Tuesday, 27 April 2010

New Hythe Lakes 26th & 27th April

I caught this Canada Goose having a gander over my garden fence yesterday morning, you just can't get any privacy any more.

It was a bit grey and quite cool when I went for a quick stroll down to the lakes yesterday morning. The odd little glimpse of the sun first thing bought out one or two butterflies like the Speckled Wood below but they were few and far between, as were the birds. Apart from a brief glimpse of a Stoat the only notable sighting was a small flock of Swifts which was a New Hythe year tick for me giving me a total so far of 84 species. There have been sightings here of Turtle Dove, Common Tern, Lesser Whitethroat and Mediterranean Gull recently, all of which have so far eluded me. Last years total of 107 species seems like a long way off at the moment.


Today was a much brighter day so despite having swollen chops and stitches after minor surgery to my bottom jaw yesterday afternoon I hit the lakes once again. There seemed to be much more activity in the Sunken Marsh on my way through, there was a pair of Reed Warblers chasing each other around in the reeds to the right just as you enter the marsh but as usual fleeting glimpses were the order of the day despite waiting for about 10 minutes. Also still here are the pair of Linnets which are nesting in the vicinity but again pictures were hard to come by. Some days it just won't happen as was the case of the Cuckoo which suddenly flew right over my head as I walked along the river, I fired off a few shots of this one but they turned out to be no more than silhouettes really.

I stood in the East Scrub listening to the Nightingales singing all around and scanning for a possible Redstart, which i've found here before in April, when the Grey Heron below flew slowly and gracefully overhead, thankfully this turned out a bit better than the Cuckoo effort.


Soon after this I met Eddie and his mate just coming out of the West Scrub area, after a brief chat I went on my way, only to be called back by Eddie as he'd found a Water Vole in the polluted stream (picture below). I think this is good news, it seemed healthy enough and was feeding on the reeds quite happily.


Quite close by I inadvertantly disturbed the Moorhen from this nest, I took a quick picture and retreated discreetly.


Earlier on I had lifted some pieces of refugia and found a couple of Newt Efts and a Slow Worm so we went back to check them out again and with a bit of help from Eddie managed to get this shot of the Slow Worm although I was a bit disappointed that he wasn't flicking his tongue out in it. I'm never satisfied.


We scanned the Heronry on the way back looking for a possible nesting Little Egret but to no avail. The cuckoo was still calling from the other side of the river though and was skillfully spotted by Eddie high up in a tree. The Cuckoo that is, not Eddie! A few Common Whitethroat sang and showed off their display flights to us around Brookland and a very showy Cetti's Warbler flew into and out of a small tree giving nice views. A Sparrowhawk circled high on the far side of the lake and the Mistle Thrush was, as ever, on duty on the grass beside the old cafe rounding off a very pleasant visit.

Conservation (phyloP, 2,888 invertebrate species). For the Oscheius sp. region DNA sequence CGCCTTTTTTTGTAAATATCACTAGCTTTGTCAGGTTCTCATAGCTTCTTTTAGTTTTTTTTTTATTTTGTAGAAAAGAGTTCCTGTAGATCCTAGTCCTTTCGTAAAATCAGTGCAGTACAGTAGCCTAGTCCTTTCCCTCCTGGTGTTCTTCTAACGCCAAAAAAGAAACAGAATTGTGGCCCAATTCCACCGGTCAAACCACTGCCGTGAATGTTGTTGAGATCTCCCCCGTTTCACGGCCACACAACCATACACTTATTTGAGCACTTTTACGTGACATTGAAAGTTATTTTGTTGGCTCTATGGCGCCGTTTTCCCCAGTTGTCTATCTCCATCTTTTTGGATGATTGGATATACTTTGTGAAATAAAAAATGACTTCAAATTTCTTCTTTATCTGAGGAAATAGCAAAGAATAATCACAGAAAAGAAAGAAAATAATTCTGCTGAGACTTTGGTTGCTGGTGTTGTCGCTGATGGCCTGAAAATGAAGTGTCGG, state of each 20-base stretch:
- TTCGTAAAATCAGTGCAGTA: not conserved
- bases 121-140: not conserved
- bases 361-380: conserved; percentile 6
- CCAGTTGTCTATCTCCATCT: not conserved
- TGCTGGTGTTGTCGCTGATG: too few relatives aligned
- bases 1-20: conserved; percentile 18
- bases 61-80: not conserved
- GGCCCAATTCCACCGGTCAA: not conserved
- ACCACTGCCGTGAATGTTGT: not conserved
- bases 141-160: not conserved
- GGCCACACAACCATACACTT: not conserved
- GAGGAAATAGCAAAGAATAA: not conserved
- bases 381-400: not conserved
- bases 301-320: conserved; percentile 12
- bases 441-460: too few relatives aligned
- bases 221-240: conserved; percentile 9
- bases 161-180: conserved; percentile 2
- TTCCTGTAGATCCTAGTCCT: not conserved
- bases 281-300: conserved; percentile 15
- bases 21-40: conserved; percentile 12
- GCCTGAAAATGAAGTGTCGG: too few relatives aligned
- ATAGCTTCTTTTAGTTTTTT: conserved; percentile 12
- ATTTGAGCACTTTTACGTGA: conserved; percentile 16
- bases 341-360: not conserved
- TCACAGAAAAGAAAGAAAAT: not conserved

Greenie said...

Phil ,
How did you know that the Canada was a gander , as you could only see neck and head ?
Trying hard to see you 'retreating discreetly'
BTW , you referred to newt efts , but they are only efts whilst they have gills , before they leave the water and start to breath normally on land .
Good news re. the Water Vole .

Phil said...

Hi Greenie. Your advice re Efts is much appreciated but my understanding is that Eft is a term relating to a terrestrial juvenile and while they have gills they are referred to as Newt Larvae. I am however very much a hammer chewer in these matters!

Warren Baker said...

Hi Phil,
I'm sure those species you've missed so far will end up on your year list soon, keep visiting :-)

PS I might have some species on my list you would like, but there's more on your list I would like!!!

Greenie said...

Phil ,
I feel as if I've joined the hammer-chewers now .
When we were taught how to do amphibian surveys , we were told to record anything with gills as efts .
More reading to be done !

Phil said...

Greenie, many thanks for your reply. Now, about this gander.............:-)

ShySongbird said...

Hi Phil, It's great to be back :)

How wonderful to have that view over your fence! You are so lucky. Lovely to see the Water Vole.

The Fox photos on the previous post are great too.

Steve said...

I agree with you Phil. I was always taught your definition of newt efts. Nice one with the WV. Not seen one this year.

Greenie said...

Phil ,
Please accept my apology . I have been living under the 'eft' misunderstanding for years , ever since that training in fact .
Always more to learn !